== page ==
But I've worked with Asha Magrati, my wife, for casting on both my features. She is a theater veteran with much more experience than me. We start talking about actors during the writing process. She understands what I need and helps me find what I'm looking for. She has been great.
White Sun, Deepak Rauniyar (2016)
FLMTQ: Some of the most stunning visuals in both films are of Nepal's rarely-seen natural landscapes. What was it like to film in these remote landscapes, and what obstacles did you encounter along the way?
DR: During the process of getting White Sun prepared and funded, two devastating earthquakes and several massive after-shocks struck Nepal on April 25 and May 17, 2015. The quakes caused not only enormous loss of life and infrastructural damage; they also revealed profound political and societal fault lines. Given the situation post-quake, we decided to push the shoot 6 months.
Our first choice for a mountain village location was destroyed by the earthquake. It had already taken us a long time to figure out where we were going to shoot. It was not easy— on a limited budget— to find the right village in terms of logistics as well as technical and artistic requirements. I wanted to use a mostly handheld camera to communicate the physical efforts of the characters. I didn't want the feeling of sitting back and watching the characters. I wanted the audience to experience walking with them. So I was very selective about the search for the ideal mountain path, for when the funeral procession goes down toward the river. It was a difficult task to find a place I liked that was not logistically impossible to shoot. I kept hiking until I found what you see in the film.
For shooting in the mountains, I was prepared to minimize the use of lighting equipment because of the lack of roads and available electricity. My DoP preferred the Red Dragon camera, given its smaller size and low-light sensitivity. But some lighting was still required, and even a small generator on that mountain path needed 10 porters at a time! So our crew was sometimes 80 people when we needed extras for crowded village scenes.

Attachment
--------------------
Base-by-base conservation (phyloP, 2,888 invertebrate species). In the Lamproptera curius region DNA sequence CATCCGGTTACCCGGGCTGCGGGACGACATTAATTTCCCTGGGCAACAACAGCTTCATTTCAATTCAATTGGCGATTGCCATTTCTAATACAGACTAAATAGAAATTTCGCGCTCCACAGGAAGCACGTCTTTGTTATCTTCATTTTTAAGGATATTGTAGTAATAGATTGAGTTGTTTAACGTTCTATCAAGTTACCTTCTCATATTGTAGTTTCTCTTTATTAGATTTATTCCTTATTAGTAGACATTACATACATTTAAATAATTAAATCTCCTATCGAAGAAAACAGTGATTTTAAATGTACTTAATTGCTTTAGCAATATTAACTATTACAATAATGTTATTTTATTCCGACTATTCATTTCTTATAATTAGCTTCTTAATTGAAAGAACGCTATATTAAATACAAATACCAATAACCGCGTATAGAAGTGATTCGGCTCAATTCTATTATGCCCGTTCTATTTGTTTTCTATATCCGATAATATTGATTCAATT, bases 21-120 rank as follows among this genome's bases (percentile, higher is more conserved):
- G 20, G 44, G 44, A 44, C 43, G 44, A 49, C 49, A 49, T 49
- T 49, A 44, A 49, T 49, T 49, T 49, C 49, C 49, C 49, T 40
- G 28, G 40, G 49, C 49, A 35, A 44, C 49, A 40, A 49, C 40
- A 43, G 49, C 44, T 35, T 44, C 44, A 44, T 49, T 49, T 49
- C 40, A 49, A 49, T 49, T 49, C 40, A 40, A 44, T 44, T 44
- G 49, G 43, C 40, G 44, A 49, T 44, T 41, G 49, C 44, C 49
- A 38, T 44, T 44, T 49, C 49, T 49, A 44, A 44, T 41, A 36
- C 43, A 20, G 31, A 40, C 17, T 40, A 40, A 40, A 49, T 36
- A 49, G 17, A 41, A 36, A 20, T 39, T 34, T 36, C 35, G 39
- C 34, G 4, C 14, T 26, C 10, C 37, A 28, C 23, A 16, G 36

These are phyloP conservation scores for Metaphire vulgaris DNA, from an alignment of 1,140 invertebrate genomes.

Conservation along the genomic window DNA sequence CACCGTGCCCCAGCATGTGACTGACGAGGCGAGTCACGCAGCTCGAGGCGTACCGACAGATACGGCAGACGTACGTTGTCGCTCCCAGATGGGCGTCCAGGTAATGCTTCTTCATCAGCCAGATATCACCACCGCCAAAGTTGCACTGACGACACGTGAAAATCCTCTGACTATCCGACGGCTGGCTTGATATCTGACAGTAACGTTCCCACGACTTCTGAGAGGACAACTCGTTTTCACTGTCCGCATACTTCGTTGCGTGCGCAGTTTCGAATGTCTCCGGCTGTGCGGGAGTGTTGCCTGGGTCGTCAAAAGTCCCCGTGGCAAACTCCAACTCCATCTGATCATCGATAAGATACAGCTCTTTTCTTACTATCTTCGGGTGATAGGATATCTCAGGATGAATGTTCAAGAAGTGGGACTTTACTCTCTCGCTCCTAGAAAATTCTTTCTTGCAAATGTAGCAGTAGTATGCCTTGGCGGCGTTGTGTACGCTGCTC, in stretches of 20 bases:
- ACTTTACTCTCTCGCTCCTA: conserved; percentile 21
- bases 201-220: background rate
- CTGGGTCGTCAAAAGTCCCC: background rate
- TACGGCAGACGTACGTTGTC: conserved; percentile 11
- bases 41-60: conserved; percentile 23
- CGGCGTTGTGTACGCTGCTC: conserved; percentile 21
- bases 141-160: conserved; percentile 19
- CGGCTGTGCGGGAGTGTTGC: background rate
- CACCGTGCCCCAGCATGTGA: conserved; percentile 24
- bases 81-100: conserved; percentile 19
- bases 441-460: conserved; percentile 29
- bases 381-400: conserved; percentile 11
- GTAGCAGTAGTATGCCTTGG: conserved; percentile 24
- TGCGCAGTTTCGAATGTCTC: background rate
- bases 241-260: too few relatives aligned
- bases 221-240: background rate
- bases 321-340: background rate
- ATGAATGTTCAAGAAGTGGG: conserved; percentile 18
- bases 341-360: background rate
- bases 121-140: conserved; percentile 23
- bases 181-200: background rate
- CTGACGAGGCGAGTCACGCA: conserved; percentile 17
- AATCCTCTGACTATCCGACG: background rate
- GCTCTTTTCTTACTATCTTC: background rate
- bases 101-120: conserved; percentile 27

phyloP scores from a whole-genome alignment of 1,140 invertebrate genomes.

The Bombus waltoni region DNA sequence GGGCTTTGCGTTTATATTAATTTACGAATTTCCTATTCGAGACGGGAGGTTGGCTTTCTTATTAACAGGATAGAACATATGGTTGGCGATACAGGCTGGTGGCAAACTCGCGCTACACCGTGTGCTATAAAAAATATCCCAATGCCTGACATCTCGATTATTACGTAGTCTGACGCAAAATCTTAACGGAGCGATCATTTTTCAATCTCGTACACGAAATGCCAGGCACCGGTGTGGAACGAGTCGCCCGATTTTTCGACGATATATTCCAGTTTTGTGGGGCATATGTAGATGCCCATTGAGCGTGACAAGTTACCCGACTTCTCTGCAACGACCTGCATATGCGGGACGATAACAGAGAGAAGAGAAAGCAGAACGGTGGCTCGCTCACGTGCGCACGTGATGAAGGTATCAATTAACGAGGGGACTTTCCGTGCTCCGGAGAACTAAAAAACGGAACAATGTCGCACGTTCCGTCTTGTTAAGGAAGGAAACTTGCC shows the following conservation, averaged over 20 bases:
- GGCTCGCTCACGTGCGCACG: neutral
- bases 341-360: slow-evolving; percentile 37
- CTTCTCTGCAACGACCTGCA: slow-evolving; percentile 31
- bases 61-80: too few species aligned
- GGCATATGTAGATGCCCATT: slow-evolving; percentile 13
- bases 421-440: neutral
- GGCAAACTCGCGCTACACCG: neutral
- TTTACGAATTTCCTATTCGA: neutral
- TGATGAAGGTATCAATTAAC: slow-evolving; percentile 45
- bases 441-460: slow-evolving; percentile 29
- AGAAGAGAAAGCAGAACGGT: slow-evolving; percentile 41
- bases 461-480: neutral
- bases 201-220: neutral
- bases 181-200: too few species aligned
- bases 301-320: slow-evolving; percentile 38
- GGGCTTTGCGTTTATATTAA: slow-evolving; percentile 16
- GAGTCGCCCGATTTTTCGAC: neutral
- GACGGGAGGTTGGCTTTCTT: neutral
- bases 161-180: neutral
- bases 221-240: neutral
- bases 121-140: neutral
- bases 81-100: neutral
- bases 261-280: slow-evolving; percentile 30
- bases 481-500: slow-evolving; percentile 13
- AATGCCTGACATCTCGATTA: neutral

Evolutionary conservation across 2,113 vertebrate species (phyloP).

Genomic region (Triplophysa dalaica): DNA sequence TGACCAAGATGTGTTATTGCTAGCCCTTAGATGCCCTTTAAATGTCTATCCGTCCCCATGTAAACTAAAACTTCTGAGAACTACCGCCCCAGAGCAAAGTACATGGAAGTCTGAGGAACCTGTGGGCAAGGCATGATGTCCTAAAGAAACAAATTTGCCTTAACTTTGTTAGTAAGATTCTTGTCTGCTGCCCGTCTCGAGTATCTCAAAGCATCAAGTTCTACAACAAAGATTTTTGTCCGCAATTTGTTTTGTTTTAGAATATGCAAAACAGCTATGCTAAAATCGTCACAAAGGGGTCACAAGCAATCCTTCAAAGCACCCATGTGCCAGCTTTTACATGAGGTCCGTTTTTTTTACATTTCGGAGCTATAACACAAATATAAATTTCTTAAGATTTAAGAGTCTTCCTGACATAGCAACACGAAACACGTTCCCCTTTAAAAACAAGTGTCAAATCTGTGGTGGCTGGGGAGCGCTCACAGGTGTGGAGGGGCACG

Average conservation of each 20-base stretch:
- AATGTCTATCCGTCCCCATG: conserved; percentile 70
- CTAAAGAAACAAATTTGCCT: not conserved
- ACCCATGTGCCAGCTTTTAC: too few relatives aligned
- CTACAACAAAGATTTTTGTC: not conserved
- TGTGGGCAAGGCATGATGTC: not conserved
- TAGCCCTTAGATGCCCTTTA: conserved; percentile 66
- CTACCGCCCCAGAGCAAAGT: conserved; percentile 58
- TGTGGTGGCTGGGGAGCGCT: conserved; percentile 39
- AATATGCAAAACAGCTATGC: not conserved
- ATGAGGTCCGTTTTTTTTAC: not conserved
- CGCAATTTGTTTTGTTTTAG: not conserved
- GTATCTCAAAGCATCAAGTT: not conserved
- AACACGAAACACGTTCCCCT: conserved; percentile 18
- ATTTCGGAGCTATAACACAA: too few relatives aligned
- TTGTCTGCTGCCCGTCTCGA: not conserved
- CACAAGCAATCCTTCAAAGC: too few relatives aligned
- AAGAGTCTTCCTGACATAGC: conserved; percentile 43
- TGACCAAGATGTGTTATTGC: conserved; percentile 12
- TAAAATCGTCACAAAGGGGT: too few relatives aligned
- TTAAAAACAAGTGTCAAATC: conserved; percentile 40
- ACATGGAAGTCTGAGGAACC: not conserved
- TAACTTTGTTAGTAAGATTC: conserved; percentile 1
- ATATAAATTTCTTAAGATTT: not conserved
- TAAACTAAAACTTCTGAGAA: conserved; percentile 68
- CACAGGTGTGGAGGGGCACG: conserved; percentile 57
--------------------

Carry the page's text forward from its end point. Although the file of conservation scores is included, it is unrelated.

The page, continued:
But just as we were going to the shoot our only import border with India got blocked and we were left without cooking gas or fuel for our generator and transportation. We were forced to cook with firewood for over 80 people, which slowed our process down. We were buying fuel in black markets, a few liters here and there, and transporting secretly to the mountain. Some nights when the light had finished, we would start shooting and there would be no fuel left! It was exhausting. A 35 day shoot turned into 47 days, and our budget went up. We had to make a lot of compromises like cutting down the crew to just 11 people, and figuring out different means and places to shoot less expensively. I was producing while directing, and it became a nightmare.
But thankfully we were able to finish. And given the way the film has travelled, the team is happy. We can now almost forget, what happened back then!
FLMTQ: Are you working on any new projects, and if so, can you tell us a bit about them?
DR: I'm developing a police procedural, a political thriller, that is currently titled Raja. The film is set in a Nepali town in the midst of massive protest at the India-Nepal border and will explore the Madhesi community (a dark-skinned community, which I come from) with our detective, learning the truth behind the violent protests through his eyes. These protests have already claimed over 100 lives. I believe this exchange of point-of-views could become something beautiful, not only for Nepalis, but for people around the world as race, discrimination, and national borders are topics of great importance for communities everywhere right now.